Modern monetary has been thoroughly debunked, because it would only be able to survive on the exact same basis that the current fiat realm stands on – use our currency or we’ll kill you.

              What we actually need is to completely repeal every single government control over money and let competing currencies have at it. This is the only way to ensure that there is a vehicle available for people to save in without getting “monetized” to oblivion, encourages a retention of value within the currency, allows for maximum penalties for fraud (which only exist if you aren’t currently part of the cabal), etc.

              You can have your inifinity moniez if you want, all I ask is that I can use what I want to pay for what I want without your guns and threats involved. Unfortunately that is the only thing that could possibly keep MMT in existence for more than a year or two, so round and round we go.

              The debt ceiling is there for a reason, and that is to maintain faith in the USD and all fiat government currencies. Without this, the USD would have been dead decades ago.

              1. RobertM

                re: “Modern monetary has been thoroughly debunked”.

                By whom? What economist has “debunked” it?
                Modern Monetary Theory is an apolitical description of how our economy works today and is the antithesis of your fantasy of how things should work. I won’t comment on your competing currencies death wish because it is so unworkable it doesn’t deserve a response.

                1. derekb


                  I can find more if you want….

                  Just because MMT describes what “is” right now, does not mean that what it is describing is good, smart, or remotely sustainable.

                  Money is, in actual reality where real human actors are involved and not just the theoretical unicornosphere, both a product and a service. If you can’t get your head around that concept first, then anything you build that doesn’t rest on that axiom is 90% bullshit, including MMT. Again: Money ITSELF is a product….

          3. nikol

            General Electric………earned $14.2 billion in profits in 2010, but it paid not a penny in taxes because the bulk of those profits, some $9 billion, were offshore. In fact, GE got a $3.2 billion tax benefit.http://abcnews.go.com/Politics/general-electric-paid-federal-taxes-2010/story?id=13224558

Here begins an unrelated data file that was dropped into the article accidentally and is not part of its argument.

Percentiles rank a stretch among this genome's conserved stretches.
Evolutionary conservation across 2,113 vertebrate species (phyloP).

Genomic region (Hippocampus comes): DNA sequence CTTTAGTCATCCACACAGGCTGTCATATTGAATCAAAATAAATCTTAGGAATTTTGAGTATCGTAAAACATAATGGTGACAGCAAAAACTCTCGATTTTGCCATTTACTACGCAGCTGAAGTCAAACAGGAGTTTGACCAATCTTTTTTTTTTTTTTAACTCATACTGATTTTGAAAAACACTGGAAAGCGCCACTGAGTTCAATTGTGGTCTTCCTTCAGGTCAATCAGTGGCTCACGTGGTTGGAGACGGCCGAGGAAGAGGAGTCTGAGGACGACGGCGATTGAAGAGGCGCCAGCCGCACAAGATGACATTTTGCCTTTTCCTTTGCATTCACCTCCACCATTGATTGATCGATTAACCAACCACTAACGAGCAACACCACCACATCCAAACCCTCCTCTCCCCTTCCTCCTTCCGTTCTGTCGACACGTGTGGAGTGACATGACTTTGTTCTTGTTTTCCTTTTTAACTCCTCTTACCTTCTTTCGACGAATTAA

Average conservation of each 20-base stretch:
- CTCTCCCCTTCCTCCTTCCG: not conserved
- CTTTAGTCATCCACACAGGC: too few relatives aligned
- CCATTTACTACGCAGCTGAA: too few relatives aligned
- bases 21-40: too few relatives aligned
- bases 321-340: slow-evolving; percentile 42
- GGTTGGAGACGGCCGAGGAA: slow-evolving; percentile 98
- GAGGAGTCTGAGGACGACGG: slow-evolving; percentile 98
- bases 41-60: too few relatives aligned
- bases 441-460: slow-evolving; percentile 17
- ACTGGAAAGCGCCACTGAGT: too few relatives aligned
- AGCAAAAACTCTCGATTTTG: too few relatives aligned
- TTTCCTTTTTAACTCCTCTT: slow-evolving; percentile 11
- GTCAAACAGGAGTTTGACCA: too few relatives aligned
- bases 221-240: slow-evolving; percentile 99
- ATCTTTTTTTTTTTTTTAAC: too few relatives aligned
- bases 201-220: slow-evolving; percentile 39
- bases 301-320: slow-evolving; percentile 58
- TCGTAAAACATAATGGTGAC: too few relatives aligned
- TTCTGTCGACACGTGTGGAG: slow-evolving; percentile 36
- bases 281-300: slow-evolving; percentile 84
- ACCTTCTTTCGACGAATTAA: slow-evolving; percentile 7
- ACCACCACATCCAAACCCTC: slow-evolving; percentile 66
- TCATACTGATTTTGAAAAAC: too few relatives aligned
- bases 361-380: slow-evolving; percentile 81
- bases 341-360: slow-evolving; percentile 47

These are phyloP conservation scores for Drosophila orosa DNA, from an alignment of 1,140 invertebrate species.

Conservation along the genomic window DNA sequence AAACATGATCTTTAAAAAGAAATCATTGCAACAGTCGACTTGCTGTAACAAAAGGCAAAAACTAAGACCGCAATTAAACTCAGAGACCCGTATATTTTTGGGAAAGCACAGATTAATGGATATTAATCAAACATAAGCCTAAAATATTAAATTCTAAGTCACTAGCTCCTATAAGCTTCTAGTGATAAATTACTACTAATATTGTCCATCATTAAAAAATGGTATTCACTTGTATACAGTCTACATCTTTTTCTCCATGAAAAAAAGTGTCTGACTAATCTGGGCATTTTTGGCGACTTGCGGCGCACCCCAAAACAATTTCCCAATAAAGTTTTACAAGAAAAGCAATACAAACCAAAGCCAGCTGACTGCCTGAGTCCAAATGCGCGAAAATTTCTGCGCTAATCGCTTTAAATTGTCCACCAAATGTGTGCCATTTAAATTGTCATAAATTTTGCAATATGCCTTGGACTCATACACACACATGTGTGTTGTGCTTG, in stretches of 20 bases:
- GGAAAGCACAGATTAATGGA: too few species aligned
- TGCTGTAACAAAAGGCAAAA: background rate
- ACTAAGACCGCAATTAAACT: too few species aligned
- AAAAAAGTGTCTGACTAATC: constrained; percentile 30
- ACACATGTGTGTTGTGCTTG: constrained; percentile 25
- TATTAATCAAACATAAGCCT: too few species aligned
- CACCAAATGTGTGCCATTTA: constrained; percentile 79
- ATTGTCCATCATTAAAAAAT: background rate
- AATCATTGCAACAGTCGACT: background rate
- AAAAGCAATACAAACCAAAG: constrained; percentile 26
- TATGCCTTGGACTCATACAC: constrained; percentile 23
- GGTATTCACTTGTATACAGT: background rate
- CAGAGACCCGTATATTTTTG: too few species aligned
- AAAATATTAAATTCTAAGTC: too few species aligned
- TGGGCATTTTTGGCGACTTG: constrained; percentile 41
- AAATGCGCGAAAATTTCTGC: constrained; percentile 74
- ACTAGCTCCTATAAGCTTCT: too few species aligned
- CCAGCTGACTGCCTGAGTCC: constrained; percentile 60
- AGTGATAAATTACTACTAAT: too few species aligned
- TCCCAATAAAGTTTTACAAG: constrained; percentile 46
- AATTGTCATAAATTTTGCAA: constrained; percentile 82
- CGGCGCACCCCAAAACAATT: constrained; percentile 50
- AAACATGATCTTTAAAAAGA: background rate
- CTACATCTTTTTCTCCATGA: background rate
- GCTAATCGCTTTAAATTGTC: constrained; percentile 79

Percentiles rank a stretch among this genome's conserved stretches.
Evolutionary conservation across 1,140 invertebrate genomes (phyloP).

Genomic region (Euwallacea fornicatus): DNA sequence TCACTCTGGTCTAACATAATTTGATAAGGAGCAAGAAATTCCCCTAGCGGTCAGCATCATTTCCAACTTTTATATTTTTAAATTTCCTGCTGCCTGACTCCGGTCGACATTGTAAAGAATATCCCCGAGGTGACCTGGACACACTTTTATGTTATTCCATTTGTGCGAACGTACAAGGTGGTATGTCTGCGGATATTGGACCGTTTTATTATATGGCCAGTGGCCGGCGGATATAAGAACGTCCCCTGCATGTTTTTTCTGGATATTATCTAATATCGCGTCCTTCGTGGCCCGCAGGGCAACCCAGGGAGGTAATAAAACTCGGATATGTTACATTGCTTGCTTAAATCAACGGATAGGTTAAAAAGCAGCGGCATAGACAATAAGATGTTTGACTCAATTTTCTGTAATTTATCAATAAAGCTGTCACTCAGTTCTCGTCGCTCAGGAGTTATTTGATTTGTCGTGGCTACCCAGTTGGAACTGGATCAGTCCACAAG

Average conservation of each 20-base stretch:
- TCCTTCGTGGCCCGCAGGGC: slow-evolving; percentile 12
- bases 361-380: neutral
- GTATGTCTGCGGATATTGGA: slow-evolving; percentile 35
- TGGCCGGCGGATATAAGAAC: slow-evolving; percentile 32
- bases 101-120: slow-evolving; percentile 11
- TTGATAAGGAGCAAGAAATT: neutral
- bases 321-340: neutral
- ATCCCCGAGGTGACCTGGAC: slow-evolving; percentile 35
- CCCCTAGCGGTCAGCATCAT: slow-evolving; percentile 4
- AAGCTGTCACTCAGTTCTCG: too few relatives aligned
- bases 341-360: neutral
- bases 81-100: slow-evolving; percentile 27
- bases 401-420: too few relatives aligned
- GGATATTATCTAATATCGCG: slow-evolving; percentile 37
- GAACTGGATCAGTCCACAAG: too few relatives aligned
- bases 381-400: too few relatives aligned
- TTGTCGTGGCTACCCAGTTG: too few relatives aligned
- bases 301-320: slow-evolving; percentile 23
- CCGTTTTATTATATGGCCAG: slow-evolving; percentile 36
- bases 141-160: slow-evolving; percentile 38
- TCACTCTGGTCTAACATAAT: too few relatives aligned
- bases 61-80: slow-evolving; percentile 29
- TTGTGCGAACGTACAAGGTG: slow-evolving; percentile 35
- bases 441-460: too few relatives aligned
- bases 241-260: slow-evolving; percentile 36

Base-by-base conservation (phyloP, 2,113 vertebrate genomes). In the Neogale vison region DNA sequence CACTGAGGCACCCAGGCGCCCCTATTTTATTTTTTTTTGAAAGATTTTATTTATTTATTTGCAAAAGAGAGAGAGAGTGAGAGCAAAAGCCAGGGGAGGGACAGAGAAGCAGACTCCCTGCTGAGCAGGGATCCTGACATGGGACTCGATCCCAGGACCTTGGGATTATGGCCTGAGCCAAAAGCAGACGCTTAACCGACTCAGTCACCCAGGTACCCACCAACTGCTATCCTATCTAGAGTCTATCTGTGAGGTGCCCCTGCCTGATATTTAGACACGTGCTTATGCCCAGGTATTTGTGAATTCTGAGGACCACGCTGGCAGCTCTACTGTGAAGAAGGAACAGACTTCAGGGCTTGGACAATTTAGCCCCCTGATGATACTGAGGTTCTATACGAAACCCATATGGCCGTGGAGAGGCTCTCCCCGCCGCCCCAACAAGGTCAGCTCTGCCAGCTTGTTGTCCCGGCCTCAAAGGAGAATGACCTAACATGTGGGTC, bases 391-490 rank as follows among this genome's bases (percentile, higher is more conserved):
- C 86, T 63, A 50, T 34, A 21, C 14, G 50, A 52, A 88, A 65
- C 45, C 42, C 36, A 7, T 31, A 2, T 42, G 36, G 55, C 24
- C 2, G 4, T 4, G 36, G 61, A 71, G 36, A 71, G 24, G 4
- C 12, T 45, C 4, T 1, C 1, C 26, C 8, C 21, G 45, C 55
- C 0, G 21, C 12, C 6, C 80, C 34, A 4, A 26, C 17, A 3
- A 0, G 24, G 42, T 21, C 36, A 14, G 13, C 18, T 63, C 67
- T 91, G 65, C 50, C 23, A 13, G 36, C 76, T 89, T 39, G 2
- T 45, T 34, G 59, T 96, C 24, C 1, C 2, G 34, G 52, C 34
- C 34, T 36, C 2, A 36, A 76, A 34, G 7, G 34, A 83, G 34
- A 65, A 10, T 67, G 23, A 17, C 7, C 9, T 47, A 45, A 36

Eighty-three companies have stockpiled $1.43 trillion in untaxed profits in foreign countries, according to data compiled by Bloomberg. The leader is General Electric Co., which said in a Feb. 26 filing it has $108 billion sitting overseas.http://www.bloomberg.com/news/2013-03-11/overseas-tax-savings-for-u-s-drugmakers-under-threat.html
            $1.43 trillion…?????
            How Long Ago Is a Trillion Seconds?

            If you count backward, then:
            1 million seconds = 12 days ago
            1 billion seconds = 31 years ago
            1 trillion seconds = 30,000 B.C.
            (give or take a decade or two)

            Let’s Measure a Trillion in Height

            How high is a trillion in $1000 bills?

            If you stack a trillion-worth of $1000 bills together, then:
            1 million dollars = 4 inches high
            1 billion dollars = 364 feet high
            1 trillion dollars = 63 miles high
            (give or take a foot or two)
            Note that this is a STACK, not laid end-to-end.

            1. derekb

              Insanely enough, your wise benevolent overlords on mount Olympus- err Washington D.C. – have amassed a mortgage on the futures of our children and grandchildren to the tune of over TEN TIMES that much money.

              Just so you realize, that entire stockpile of save investment capital would cover just a bit over 2 years of the interest payments which our great-and-wise-and-wonderful-demigod-leaders make per year.

              So, yeah. If you want to get a sick-in-your gut feeling about a lot of money, I think that’s a lot more pertinent than the fact that businesses are scared spitless of investing in America right now. With very, very good reason. That’s a ripe-assed apple.

      2. The Oregano Router

        The Utah Data Center has been having power problems as of late. Lots of big short circuits in their power systems which is causing ten of thousands of dollars in damage.

        Real, and the U.S. taxpayer is paying for it !

    2. I suspect only some of SR’s customers were people with severe addictions who will now go back to buying their drugs of choice on the streets, or at least first trying the successor sites like BMR.

      Due to the nature of the technology, I think many Silk Road buyers were probably, well… “geeks”… for lack of a better term, with few, if any, real “drug connections” and no real-life way to otherwise obtain drugs. These folks won’t go to the streets, but they will also ultimately migrate to successor dark-web sites.

      In either case, the War on Drugs is an abject failure, but we all know that already. As stated above, all trials where the sole crime(s) involve drugs should be jury-nullified as a statement to law enforcement to stop this nonsense.